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I will use the front wheel straps provided by UHAUL and I assume strap rear down either through openings in wheels or suspension or somewhere. I want to harness it down everywhere possible if you have your phone handy snap a few photos of connection points or tie down locations please and thank you.
Look in my picture w/ Jon's black car - the front straps pull up over the top of the tire and ratchet down to a secure point on the front of the trailer.

Look at Ian's yellow car and you'll see the chain tie down on the rear underneath.

The fenders on the trailer will fold down. so you can exit the car without having to climb through the window like I did the first time I ever towed one, before someone here called me a knucklehead for not knowing.

Take your time loading it up. Watch the front clearance. A car with normal ride height is easy. Use the 2x8 board trick if it's lower. When you're on the trailer, be careful you don't kiss the front of the trailer rail with the nose of the car. Have someone spot you and stop 6 inches to a foot away, shut the car off and gently push it forward the rest of the way.
A tip for the front tie downs. Lay them out flat stretched to the rear of the trailer - remember you have to pull them over the top of the tire. You can't do that if the tire is sitting on them. (Ask me how I know)
You'll have to get under the trailer at the rear to find the best spot to wrap the rear tie-down. Don't tie it to a suspension part that will be moving up and down or something that will bend under stress.
When you're all done, double and triple check all your tie down points, the trailer hitch to your truck, and that you have the doors and trunks closed on the Boxster.

Now - after reading all our tips, don't stress and overthink it. Walk it through before you get the car on the trailer so everything makes sense before you're trying to figure it out with the car sitting there. It's really a simple process. I had Jon's black car on the trailer and tied down in 10 minutes tops. You might take 15 your first try.

Your F-150 will tow it easy. Get a couple miles down the road, stop and double check all your tie down points and you'll be good to go.

Then, you'll be an hour or two down the road and you'll forget you're even towing something. You'll glance in your rear view mirror and jump when you see a Boxster right on your butt!

Have a safe trip. Pictures or it didn't happen.
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Old 02-06-2021, 05:21 AM   #9
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Now - after reading all our tips, don't stress and overthink it. Walk it through before you get the car on the trailer so everything makes sense before you're trying to figure it out with the car sitting there. It's really a simple process. I had Jon's black car on the trailer and tied down in 10 minutes tops. You might take 15 your first try.

Your F-150 will tow it easy. Get a couple miles down the road, stop and double check all your tie down points and you'll be good to go.

Then, you'll be an hour or two down the road and you'll forget you're even towing something. You'll glance in your rear view mirror and jump when you see a Boxster right on your butt!

Have a safe trip. Pictures or it didn't happen.
Thanks everyone feeling much better now about the trip!
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Old 02-06-2021, 05:43 AM   #10
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I have used the UHaul with my Silverado. I just advanced the brake bias to make sure of using the trailer brakes to help stop. The only thing I would do differently in the future is to block in front of the wheels so the those air deflectors for the radiators on either side don't get mangled going over the front of the trailer. And those straps WILL loosen, so plan a stop a few miles down the road to tighten. Also be sure to use the anchors underneath!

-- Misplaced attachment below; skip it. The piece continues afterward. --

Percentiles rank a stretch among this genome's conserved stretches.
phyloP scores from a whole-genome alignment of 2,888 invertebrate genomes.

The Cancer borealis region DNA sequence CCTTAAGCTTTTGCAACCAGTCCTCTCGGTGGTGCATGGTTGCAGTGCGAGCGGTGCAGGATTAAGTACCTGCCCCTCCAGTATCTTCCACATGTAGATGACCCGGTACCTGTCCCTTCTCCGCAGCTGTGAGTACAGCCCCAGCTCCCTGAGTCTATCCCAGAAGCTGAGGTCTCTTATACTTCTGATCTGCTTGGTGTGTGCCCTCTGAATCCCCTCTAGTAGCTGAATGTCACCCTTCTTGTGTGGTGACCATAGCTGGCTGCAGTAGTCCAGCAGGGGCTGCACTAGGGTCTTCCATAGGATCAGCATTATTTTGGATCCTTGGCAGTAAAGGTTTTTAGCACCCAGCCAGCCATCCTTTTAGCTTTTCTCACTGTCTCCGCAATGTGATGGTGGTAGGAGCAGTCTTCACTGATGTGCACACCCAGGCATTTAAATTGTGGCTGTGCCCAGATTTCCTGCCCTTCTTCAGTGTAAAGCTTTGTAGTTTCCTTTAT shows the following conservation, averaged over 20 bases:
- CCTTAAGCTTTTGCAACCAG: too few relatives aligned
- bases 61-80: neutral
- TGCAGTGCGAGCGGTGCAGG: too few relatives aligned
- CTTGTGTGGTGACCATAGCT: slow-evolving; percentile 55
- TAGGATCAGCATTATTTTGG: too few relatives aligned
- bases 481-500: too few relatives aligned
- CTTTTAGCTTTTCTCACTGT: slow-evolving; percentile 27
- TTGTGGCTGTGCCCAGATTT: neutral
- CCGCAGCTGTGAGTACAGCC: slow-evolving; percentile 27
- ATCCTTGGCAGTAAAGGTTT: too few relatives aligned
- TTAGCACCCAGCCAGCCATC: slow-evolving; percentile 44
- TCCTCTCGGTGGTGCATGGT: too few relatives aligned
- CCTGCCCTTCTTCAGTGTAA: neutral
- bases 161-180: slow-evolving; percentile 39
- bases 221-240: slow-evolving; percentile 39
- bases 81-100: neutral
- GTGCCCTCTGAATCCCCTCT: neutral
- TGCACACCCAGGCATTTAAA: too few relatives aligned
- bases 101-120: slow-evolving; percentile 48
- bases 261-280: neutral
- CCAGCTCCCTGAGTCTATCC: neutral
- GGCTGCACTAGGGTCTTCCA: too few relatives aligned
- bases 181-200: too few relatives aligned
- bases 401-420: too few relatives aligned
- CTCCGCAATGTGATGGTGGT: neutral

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Old 02-06-2021, 11:18 AM   #11
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Thanks again and I like the dry run idea before getting there...

Will crawl under my current Boxster and look for tie down areas for anchors in the back and elsewhere. No suspension or bendable metal (check) with those plastic covers will be harder to find then I imagine, better to do in my garage than on the road.

Knowing me will be stopping soon after start and OFTEN to check those straps... Murphy’s Law I’d probably think about a professional shipper ($800) except I don’t want to also use an escrow service for funds transaction as dollars just keep adding up.

Plus road trip with my dog will be half the fun!!
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Old 02-08-2021, 06:34 PM   #12
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Sorry guys after watching UHaul video I have another question...

So do I need a couple 2x8 boards at the front so bottom of bumper clears that metal tire stop? Or just a couple at edge of ramps to help raise bumper to run up on the trailer?

And would it be ok to fish a tie down strap through rear wheels and around under trailer runners to secure the back? The safety chains in back don’t seem like they secure as much as in case of emergency stop from running up into the bed of my truck. Where is the rear secured nice and tight???

Thanks!

Wish weather was better next week in Midwest but at least no snow just COLD! Little nervous have no experience in this transport arena won’t feel good until I park her safely in my garage...
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Old 02-09-2021, 04:21 AM   #13
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So do I need a couple 2x8 boards at the front so bottom of bumper clears that metal tire stop? Or just a couple at edge of ramps to help raise bumper to run up on the trailer?

And would it be ok to fish a tie down strap through rear wheels and around under trailer runners to secure the back? The safety chains in back don’t seem like they secure as much as in case of emergency stop from running up into the bed of my truck. Where is the rear secured nice and tight???